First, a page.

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Sedins and Gonchar will coach the Canucks powerplay — part-time

Sergei Gonchar, Daniel Sedin, and Henrik Sedin are not actually assistant coaches with the Canucks but they're apparently going to head up the power play.
Sergei Gonchar, Daniel Sedin, and Henrik Sedin will coach the Vancouver Canucks power play even if none of them are actually assistant coaches.

In a season full of things that went wrong for the Vancouver Canucks, the power play was one of the few things that went right.

Sure, the Canucks had an issue with giving up shorthanded goals — no other team gave up more than their 14 shorthanded goals against — but they were also just short of the top ten in power play goals with 62. Their 22.7% power play percentage was the seventh-best in franchise history.

Next season’s power play, however, will have a different look. That’s primarily because Bo Horvat, who played a key role in the bumper position, is gone. Horvat was second on the Canucks in power play goals with 11 despite being traded mid-season and also led the team in power play faceoff percentage with a whopping 65.4% success rate.

The other reason the power play will look different, however, is because the Canucks will have a new power play coach. Or, rather, coaches.

"Sergei Gonchar and the twins" will run the power play

Jason King headed up the power play for two season after Newell Brown was let go and survived the firing of two head coaches, Travis Green and Bruce Boudreau. He was fired after the 2022-23 season ended, however, and was hired as an assistant coach by the Minnesota Wild to take over their power play.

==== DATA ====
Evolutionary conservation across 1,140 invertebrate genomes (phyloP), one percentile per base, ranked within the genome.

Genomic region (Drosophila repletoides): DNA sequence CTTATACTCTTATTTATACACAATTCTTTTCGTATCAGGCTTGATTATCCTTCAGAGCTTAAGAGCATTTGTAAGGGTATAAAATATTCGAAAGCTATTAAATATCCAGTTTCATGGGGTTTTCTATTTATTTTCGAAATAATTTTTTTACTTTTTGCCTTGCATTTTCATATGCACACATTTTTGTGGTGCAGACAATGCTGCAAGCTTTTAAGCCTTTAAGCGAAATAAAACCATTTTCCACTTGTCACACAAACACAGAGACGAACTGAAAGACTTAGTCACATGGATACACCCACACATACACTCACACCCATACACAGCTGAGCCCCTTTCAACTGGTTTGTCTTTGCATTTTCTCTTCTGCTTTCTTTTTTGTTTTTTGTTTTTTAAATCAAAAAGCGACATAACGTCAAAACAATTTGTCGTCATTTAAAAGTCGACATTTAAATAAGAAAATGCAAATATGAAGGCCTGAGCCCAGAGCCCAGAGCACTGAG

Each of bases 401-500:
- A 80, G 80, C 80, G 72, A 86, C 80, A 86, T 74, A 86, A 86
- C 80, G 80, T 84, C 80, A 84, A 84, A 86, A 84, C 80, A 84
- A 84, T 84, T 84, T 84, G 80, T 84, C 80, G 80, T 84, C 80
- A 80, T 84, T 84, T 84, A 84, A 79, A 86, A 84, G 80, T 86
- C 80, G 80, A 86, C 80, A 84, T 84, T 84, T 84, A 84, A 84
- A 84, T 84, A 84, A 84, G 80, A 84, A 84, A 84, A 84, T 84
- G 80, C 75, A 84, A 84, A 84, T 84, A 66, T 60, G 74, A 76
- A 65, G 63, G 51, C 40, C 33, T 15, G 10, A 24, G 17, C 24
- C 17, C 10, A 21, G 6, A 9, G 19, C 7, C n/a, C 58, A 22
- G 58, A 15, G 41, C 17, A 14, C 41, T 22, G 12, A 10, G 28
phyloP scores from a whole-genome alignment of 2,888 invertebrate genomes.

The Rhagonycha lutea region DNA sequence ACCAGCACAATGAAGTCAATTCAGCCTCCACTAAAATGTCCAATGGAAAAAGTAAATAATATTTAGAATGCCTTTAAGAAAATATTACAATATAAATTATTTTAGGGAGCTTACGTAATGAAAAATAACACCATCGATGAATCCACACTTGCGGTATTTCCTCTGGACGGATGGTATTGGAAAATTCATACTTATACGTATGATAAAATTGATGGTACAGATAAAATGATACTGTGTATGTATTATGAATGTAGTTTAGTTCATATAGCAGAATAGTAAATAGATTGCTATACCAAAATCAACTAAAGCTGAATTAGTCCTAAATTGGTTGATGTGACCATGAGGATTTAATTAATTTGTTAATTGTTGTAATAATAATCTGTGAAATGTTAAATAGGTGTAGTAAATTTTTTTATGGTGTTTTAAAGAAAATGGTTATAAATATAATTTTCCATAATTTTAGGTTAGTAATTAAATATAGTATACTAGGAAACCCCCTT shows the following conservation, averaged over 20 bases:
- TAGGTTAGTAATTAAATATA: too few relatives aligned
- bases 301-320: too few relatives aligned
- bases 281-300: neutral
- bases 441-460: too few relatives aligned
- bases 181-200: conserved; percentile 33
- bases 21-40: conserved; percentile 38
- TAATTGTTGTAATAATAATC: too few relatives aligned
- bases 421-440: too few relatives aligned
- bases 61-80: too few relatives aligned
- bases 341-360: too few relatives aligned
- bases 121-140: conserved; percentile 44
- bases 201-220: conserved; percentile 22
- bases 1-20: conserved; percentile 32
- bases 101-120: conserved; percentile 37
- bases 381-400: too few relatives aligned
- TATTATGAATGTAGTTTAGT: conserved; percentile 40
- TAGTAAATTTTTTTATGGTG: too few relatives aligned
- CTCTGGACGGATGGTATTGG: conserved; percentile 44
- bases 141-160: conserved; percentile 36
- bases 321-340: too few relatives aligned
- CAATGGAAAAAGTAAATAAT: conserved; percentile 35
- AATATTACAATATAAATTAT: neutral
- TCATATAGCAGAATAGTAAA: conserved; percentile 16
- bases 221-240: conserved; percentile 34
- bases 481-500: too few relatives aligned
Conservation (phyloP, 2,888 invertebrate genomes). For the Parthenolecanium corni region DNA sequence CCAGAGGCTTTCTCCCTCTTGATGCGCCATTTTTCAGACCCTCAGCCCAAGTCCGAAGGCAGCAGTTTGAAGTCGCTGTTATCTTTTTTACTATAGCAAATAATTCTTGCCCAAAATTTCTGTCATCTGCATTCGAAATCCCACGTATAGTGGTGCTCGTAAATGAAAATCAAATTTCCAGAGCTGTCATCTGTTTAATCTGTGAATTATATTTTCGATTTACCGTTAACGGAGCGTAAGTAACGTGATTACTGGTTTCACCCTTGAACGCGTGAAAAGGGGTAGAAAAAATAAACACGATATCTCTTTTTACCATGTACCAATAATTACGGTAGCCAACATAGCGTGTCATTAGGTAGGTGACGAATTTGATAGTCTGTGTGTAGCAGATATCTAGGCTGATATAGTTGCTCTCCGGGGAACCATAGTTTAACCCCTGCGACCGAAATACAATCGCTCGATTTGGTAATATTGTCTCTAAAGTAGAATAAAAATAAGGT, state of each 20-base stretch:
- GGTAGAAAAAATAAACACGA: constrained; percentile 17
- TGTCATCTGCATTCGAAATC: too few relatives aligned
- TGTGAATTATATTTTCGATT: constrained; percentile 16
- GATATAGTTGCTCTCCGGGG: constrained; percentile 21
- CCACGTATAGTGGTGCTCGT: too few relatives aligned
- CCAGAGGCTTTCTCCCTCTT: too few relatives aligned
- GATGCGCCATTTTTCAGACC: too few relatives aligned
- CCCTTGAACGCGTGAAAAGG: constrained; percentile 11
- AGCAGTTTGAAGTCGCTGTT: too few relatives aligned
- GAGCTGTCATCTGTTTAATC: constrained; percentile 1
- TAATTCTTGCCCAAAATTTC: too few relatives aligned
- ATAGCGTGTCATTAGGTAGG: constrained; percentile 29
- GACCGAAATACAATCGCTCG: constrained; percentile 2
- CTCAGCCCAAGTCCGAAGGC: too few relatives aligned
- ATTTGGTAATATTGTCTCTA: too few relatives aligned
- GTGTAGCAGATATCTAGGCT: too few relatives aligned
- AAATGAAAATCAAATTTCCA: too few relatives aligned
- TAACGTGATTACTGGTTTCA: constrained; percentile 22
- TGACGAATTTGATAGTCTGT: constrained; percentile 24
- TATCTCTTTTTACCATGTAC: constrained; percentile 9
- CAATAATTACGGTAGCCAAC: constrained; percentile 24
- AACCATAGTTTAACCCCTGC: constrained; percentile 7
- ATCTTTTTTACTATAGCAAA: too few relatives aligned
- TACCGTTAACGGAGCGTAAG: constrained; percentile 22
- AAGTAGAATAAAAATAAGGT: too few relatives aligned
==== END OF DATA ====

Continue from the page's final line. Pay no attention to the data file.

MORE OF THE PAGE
The Canucks didn’t hire anyone to replace King, choosing to instead work with the coaching staff already on hand. Rick Tocchet revealed in an interview with Sportsnet’s Iain MacIntyre that they’re going a very unorthodox route with their power play coaching.

“Sergei Gonchar and the twins [Daniel and Henrik Sedin], and I'll take a big chunk of it for now, and then we'll go from there,” said Tocchet when asked who will run the power play. 

In other words, Tocchet is going to have three coaches run the power play — four including Tocchet himself — and none of those three coaches are currently full-time assistant coaches.

The Sedins are currently in the Canucks’ player development department, which meant spending a significant amount of time with the Abbotsford Canucks last season, working directly with the team’s prospects in the AHL. They were never behind the bench during Canucks games as assistant coaches.

Gonchar, meanwhile, is only a part-time coach with the Canucks. His official title is “defensive development coach” and he still lives in Dallas, where his kids are still in school. During last season, he would spend two weeks with the Canucks, then head back to Dallas, where he would provide coaching to the players via video. 

“When I’m at home watching a game, usually within 30 minutes after the game I have access to the video and I break down the clips,” said Gonchar to Postmedia’s Patrick Johnston. “So every single game, pretty much the next day, the guys have access to my comments.”